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As the title says I need to find the number of ways to to place 3 red, 4 blue and 5 green wagons such that no 2 blue wagons were standing next to each other. The wagons of the same color are considered completely identical.

I think I solved it, but would like to have somebody to check it and tell if it's correct.

So my approach is to first count all possible combinations of these 12 wagons and then subscribe the combinations in which there are at least 2 blue wagons next to each other. The total number of combinations is:

$C_{12}^{3} * C_{9}^{4} * C_{5}^{5} = 27720$

The number of combinations in which at least 2 blue wagons are standing next to each other (that's the part I have the most doubts about): There are 11 ways to place 2 blue wagons next to each other if we have 12 places for wagons (1 and 2, 2 and 3, etc.). Once we've placed them this way, it doesn't matter where we place another 2 blue wagons. So we have $C_{10}^{2} $ ways to do it. And the number of combinations with blue wagons next to each other is 11 * 45 = 495

And the final answer would be 27720 - 495 = 27225.

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Here is a different approach.

We first line up the three red and five green wagons (leaving enough space between each pair of wagons so that another wagon can be parked between them). This can be done by choosing which three of the eight positions will be reserved for the red wagons, which can be done in $\binom{8}{3}$ ways. We now choose four of the nine available spaces (seven between successive pairs of the eight wagons that have already been parked and two at the end) in which to place the blue wagons, which can be done in $\binom{9}{4}$ ways. Therefore, the number of ways that we can arrange three red, four blue, and five green wagons so that no two blue wagons are consecutive is $$\binom{8}{3} \cdot \binom{9}{4} = 7056$$

To make your approach work, we have to use the Inclusion-Exclusion Principle, with the cases being at least two consecutive blue wagons, at least three consecutive blue wagons, and all four blue wagons being consecutive. The case of two consecutive blue wagons is tricky since counting the cases in which there are at least two consecutive blue wagons count cases in which there are two disjoint pairs of blue wagons twice.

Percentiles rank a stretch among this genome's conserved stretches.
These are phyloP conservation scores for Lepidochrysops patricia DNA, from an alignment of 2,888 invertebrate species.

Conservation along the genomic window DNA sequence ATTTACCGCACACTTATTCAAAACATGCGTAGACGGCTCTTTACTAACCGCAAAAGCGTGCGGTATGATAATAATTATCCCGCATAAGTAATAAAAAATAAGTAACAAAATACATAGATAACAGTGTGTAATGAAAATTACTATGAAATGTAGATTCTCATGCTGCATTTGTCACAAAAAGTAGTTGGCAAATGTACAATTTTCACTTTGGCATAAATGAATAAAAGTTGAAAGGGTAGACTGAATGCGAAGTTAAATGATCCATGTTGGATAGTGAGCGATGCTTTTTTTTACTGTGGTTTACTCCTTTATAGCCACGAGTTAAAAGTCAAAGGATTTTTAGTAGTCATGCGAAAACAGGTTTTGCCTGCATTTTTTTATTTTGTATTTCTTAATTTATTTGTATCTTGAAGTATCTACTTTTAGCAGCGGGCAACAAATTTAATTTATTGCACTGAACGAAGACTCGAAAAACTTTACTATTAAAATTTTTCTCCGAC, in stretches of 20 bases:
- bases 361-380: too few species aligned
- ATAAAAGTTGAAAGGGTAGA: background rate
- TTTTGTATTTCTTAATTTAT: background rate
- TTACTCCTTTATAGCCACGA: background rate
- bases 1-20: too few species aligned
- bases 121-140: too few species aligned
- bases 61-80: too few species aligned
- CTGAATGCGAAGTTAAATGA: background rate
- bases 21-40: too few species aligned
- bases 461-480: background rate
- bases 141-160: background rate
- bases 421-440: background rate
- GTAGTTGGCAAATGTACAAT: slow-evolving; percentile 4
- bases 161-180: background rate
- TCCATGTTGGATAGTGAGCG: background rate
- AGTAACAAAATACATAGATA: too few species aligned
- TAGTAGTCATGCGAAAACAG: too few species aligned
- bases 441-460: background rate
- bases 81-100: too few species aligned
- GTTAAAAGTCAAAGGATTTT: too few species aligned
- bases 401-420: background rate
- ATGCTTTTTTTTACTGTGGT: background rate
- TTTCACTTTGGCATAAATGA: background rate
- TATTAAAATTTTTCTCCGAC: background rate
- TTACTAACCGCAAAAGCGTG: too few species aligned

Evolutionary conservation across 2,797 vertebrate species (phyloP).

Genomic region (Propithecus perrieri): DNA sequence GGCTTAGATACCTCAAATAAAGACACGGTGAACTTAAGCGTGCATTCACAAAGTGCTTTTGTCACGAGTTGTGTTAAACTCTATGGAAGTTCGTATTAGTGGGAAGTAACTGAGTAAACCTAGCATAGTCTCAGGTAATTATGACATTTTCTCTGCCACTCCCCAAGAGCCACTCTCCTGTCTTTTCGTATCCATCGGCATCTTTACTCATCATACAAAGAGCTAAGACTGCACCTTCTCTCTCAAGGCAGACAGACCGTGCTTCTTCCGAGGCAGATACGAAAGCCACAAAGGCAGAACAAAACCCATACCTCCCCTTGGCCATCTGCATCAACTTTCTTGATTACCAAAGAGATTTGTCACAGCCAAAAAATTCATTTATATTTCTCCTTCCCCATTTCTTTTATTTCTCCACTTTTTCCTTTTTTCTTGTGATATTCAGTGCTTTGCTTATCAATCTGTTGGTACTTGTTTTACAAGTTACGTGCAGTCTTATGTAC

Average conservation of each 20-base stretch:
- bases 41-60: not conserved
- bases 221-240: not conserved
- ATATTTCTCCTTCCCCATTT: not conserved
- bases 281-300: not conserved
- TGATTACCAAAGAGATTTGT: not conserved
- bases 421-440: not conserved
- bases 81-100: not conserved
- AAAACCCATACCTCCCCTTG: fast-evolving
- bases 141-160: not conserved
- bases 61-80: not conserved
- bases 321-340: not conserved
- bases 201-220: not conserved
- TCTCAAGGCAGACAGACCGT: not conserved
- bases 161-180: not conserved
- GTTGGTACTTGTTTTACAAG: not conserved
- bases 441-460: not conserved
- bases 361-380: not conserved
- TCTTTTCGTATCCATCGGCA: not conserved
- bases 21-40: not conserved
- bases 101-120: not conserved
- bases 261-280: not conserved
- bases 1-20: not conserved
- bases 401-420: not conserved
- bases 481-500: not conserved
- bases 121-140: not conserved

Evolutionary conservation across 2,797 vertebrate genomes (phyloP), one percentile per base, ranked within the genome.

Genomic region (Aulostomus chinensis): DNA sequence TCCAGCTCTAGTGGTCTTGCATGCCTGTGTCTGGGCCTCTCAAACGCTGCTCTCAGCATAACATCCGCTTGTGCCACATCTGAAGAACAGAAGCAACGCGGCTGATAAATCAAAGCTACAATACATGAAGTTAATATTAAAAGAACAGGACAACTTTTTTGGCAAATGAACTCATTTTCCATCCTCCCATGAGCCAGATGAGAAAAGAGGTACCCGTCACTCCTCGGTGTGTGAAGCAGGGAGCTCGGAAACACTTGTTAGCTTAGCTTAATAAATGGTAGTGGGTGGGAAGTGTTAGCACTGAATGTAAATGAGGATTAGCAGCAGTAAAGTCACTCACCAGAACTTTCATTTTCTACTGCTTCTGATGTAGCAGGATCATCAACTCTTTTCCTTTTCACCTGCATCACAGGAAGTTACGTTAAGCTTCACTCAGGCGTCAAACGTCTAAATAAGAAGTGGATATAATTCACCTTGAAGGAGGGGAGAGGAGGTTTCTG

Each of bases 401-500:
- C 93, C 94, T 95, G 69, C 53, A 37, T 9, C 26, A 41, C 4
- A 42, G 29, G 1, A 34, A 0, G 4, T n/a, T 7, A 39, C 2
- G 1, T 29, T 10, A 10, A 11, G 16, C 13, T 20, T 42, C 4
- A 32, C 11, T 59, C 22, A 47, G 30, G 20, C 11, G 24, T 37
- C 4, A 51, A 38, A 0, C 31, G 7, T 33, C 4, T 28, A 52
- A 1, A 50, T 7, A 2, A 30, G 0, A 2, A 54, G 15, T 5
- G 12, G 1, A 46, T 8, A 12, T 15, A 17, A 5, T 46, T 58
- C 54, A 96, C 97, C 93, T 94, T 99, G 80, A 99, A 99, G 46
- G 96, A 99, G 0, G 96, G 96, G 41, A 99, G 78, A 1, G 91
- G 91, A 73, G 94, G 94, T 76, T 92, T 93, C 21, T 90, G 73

As you realized, the number of arrangements of three red, four blue, and five red wagons is $$\binom{12}{3}\binom{9}{4}\binom{5}{5} = \frac{12!}{3!4!5!}$$ We must subtract from these the number of arrangements in which at least two blue wagons are consecutive.

The number of ways in which at least two blue wagons are consecutive can be found by thinking of the twelve wagons as a pair of blue wagons, two additional blue wagons, three red wagons, and five green wagons. This gives us a total of eleven objects. We can place the pair of blue wagons in $\binom{11}{1}$ ways, the other two blue wagons in $\binom{10}{2}$ ways since ten places remain after the pair is placed, the three red wagons in the eight remaining spaces in $\binom{8}{3}$ ways, and the five green wagons in $\binom{5}{5}$ ways. This yields $$\binom{11}{1}\binom{10}{2}\binom{8}{3}\binom{5}{5} = \frac{11!}{1!2!3!5!}$$ arrangements in which two blue wagons are consecutive. However, we have counted each case in which there are two disjoint pairs of blue wagons twice. Since a pair can begin in any of the first eleven places, there are $\binom{11}{2}$ places to start a pair. However, $\binom{10}{1}$ of these are consecutive, so the pair would not be disjoint. Thus, there are $\binom{11}{2} - \binom{10}{1} = \binom{10}{2}$ (by Pascal's Identity) ways to place two disjoint pairs of blue wagons. Once they have been placed, there are eight spaces remaining. We can place the three red wagons in these eight spaces in $\binom{8}{3}$ ways and the five green wagons in the five remaining spaces in $\binom{5}{5}$ ways. Thus, there are $$\binom{10}{2}\binom{8}{3}\binom{5}{5} = \frac{10!}{2!3!5!}$$ arrangements in which there are two disjoint pairs of blue wagons. Thus, the number of arrangements in which at least two blue wagons are consecutive is $$\frac{11!}{1!2!3!5!} - \frac{10!}{2!3!5!}$$

The number of ways in which at least three blue wagons are consecutive can be found by thinking of the twelve wagons as ten objects, namely the three consecutive blue wagons, the other blue wagon, the three red wagons, and the five green wagons. We can place the trio of consecutive blue wagons in $\binom{10}{1}$ ways, the other blue wagon in one of the nine remaining spaces in $\binom{9}{1}$ ways, the three red wagons in the eight remaining spaces in $\binom{8}{3}$ ways, and the five green wagons in the last five spaces in $\binom{5}{5}$ ways. Hence, there are $$\binom{10}{1}\binom{9}{1}\binom{8}{3}\binom{5}{5} = \frac{10!}{1!1!3!5!}$$ ways of arranging the wagons so at least three blue wagons are consecutive.

The number of ways we can arrange the wagons in which all four blue wagons are consecutive can be found by thinking of the four blue wagons as one object. Then we have nine objects to place, the block of four consecutive blue wagons, the three red wagons, and the five green wagons. We can place the four consecutive blue wagons in $\binom{9}{1}$ ways, the three red wagons in $\binom{8}{3}$ ways, and the five green wagons in $\binom{5}{5}$ ways. Thus, there are $$\binom{9}{1}\binom{8}{3}\binom{5}{5} = \frac{9!}{1!3!5!}$$ arrangements in which all four blue wagons are consecutive.

By the Inclusion-Exclusion Principle, the number of arrangements of three red wagons, four blue wagons, and five green wagons in which no two blue wagons are consecutive is $$\frac{12!}{3!4!5!} - \left[\frac{11!}{1!2!3!5!} - \frac{10!}{2!3!5!}\right] + \frac{10!}{1!1!3!5!} - \frac{9!}{1!3!5!} = 7056$$ which agrees with the result obtained above.

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